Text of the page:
A very good friend of mine writes horror. You can find his work in Carpe Nocturne Magazine, HorrorAddicts, and his website. He’s recently expanded from beyond writing horror to compiling a blog. I’d like to share one of his entries, for those of you who are horror movie addicts–feel free to visit his site and argue or agree with him!
“Culture is shrouded in myth, from the why-so legends of the multitude of Native American tribes to the cultural legends of Norse, Greek, Indian, Egyptians legends. A myth is something created with a grain of truth, a story that contains a principle for why something is. In our modern times, we tell ourselves that we are educated, that we live in a world of science and understanding.”
So here’s just a little bit of Self Promotion – I wrote an essay on Hamlet and posted it on HubPages for peer review. Should you be interested in my analysis on Hamlet’s dwindeling sanity, please feel free to check it out (just be warned that it is a series of posts):
WashingtonPost: 7 countries where Americans can study at universities, in English, for free (or almost free)
“What might interest potential university students in the United States is that Germany offers some programs in English — and it’s not the only country. Let’s take a look at the surprising — and very cheap — alternatives to pricey American college degrees.”
I came across this article, and thought it was wonderful.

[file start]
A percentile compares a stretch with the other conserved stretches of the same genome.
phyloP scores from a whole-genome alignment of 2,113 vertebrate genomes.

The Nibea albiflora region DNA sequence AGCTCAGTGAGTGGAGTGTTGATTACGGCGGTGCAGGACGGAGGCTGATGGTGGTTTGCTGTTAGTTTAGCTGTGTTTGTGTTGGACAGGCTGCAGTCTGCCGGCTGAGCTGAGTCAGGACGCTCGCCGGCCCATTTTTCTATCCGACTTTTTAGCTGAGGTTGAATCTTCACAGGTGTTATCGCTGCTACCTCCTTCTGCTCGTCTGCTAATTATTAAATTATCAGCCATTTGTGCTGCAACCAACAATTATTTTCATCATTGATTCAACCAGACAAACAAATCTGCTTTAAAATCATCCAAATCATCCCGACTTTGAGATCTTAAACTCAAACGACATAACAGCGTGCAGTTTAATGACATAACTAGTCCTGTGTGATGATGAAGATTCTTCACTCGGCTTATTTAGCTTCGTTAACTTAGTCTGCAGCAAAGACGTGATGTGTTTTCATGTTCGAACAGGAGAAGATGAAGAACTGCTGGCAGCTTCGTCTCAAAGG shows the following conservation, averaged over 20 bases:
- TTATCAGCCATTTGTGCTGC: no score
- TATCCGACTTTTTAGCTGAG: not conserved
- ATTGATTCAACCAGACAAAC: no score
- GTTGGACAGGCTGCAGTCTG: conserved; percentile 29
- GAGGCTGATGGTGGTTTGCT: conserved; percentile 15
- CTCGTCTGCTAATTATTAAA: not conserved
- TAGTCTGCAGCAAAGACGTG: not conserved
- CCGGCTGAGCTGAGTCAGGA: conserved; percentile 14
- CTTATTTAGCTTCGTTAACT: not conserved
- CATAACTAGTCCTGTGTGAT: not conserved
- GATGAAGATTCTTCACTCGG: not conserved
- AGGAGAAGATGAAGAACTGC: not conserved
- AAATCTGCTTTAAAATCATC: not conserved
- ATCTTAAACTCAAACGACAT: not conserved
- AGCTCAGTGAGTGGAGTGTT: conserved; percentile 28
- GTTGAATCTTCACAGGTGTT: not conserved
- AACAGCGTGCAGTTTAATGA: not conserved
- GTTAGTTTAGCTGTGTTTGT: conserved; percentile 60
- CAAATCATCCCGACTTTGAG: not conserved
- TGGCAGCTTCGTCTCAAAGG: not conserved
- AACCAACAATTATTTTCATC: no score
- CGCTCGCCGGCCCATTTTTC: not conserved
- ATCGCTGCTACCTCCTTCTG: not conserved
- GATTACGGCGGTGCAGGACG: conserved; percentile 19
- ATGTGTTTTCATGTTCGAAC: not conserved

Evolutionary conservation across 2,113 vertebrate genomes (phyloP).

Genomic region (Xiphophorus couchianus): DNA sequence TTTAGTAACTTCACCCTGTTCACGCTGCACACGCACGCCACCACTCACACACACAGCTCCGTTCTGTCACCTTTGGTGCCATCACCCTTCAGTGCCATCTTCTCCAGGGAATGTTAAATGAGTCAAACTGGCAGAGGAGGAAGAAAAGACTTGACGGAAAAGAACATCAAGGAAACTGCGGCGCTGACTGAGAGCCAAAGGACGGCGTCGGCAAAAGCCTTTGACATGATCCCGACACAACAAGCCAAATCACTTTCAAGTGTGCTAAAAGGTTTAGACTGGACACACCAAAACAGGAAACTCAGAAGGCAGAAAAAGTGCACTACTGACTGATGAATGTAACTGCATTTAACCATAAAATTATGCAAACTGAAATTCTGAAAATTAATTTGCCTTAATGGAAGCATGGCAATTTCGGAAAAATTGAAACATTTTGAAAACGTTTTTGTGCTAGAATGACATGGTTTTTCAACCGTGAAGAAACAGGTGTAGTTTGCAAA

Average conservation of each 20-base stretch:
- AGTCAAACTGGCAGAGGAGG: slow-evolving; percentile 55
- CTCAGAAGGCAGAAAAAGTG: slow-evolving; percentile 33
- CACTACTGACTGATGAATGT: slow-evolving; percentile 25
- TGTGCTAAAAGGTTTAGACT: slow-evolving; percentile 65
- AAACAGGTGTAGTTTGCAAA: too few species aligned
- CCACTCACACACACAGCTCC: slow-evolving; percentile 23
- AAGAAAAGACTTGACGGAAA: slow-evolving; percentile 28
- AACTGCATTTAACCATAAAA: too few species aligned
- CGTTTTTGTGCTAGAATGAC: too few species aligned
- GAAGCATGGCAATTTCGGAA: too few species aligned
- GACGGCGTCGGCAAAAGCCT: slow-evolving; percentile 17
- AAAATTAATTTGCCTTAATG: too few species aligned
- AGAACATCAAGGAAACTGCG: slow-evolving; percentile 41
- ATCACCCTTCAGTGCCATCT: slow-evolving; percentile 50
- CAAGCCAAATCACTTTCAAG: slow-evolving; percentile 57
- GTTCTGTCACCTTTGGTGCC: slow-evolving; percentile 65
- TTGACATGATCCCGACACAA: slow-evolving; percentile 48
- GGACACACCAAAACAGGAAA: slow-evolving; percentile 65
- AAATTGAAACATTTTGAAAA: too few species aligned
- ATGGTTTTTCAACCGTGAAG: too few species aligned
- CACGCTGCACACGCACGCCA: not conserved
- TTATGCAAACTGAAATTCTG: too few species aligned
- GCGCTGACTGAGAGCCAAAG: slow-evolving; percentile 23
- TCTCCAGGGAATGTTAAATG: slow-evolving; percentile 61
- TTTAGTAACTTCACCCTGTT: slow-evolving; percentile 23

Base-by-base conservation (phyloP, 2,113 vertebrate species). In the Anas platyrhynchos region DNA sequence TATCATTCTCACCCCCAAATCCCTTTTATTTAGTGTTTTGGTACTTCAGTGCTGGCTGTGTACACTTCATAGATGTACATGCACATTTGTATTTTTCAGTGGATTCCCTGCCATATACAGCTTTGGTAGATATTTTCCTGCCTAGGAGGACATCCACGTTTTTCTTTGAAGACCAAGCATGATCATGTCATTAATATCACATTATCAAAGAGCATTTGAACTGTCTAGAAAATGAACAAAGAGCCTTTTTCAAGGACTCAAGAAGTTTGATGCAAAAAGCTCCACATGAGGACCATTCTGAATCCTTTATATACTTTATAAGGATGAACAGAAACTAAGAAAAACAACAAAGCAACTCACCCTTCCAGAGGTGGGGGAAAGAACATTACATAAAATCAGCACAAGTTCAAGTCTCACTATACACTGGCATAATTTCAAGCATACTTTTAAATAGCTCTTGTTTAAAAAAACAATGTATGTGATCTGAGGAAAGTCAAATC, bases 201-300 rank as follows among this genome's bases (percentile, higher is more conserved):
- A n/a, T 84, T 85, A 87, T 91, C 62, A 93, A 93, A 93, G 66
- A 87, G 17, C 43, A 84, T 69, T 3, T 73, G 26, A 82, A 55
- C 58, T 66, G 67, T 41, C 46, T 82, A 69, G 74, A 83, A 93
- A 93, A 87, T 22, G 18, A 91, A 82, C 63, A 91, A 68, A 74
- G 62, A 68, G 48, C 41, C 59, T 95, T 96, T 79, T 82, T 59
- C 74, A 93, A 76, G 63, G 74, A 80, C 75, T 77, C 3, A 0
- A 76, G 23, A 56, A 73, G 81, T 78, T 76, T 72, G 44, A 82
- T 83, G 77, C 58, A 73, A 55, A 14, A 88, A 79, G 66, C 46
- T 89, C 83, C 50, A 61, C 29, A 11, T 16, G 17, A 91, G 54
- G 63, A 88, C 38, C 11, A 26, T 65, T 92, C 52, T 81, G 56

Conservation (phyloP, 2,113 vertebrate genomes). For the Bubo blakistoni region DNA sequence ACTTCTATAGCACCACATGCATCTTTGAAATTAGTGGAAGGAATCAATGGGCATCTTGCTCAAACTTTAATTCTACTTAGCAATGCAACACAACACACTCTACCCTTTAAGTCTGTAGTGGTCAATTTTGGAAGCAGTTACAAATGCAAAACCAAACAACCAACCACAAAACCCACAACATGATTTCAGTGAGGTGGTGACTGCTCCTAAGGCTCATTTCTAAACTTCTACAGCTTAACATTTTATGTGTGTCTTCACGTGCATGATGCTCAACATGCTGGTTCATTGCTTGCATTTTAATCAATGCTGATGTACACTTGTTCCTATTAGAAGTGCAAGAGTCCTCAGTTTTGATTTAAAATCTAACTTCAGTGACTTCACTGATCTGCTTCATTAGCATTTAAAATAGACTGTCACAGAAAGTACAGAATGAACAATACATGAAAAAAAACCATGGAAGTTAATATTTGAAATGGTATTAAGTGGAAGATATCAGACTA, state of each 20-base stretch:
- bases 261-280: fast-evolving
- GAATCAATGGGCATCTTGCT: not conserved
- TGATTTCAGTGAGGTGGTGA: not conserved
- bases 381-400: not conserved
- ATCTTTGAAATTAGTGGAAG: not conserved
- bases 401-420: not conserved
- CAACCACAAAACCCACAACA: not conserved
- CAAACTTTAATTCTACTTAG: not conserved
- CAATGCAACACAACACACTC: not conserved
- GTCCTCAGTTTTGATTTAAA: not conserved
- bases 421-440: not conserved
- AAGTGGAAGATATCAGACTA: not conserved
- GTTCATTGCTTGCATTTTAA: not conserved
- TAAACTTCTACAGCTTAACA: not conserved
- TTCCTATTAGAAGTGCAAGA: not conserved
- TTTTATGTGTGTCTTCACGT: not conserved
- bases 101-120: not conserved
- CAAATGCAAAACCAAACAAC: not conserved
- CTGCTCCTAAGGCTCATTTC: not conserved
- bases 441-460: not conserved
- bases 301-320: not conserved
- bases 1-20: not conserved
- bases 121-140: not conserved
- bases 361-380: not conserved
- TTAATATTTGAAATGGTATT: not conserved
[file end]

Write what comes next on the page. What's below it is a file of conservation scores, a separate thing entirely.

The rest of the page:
I got my first journal when I was 8, and still have it. I wrote in it sparatically, but eventually the habit formed into a daily routine. When things upset me deeply – tramatizing house mates, breakups, and so on – I fall out of the routine. It is only when I begin journaling again that I can pick myself back up again.
I often tell my friends that are going through hardships to keep a journal, or at least to write everything out, even if they burn it afterwards. It has so many theraputic aspects to it, and helps sort out the mind and emotions. Often times I don’t realize what I feel or think until I start putting it to paper. It allows my thoughts to be organized and take that step back to see everything outside of my head.
As a writer I feel it is extrememly important to write daily as well, simply for the exercise, of course.
However, this article outlines other benefits of writing every day for twenty minutes, and they’re more than I could have ever imagined. What’s more, it’s all sciency and the like.
“It turns out writing can make physical wounds heal faster as well. In 2013, New Zealand researchers monitored the recovery of wounds from medically necessary biopsies on 49 healthy adults. The adults wrote about their thoughts and feelings for just 20 minutes, three days in a row, two weeks before the biopsy. Eleven days later, 76% of the group that wrote had fully healed. Fifty-eight percent of the control group had not recovered. The study concluded that writing about distressing events helped participants make sense of the events and reduce distress.”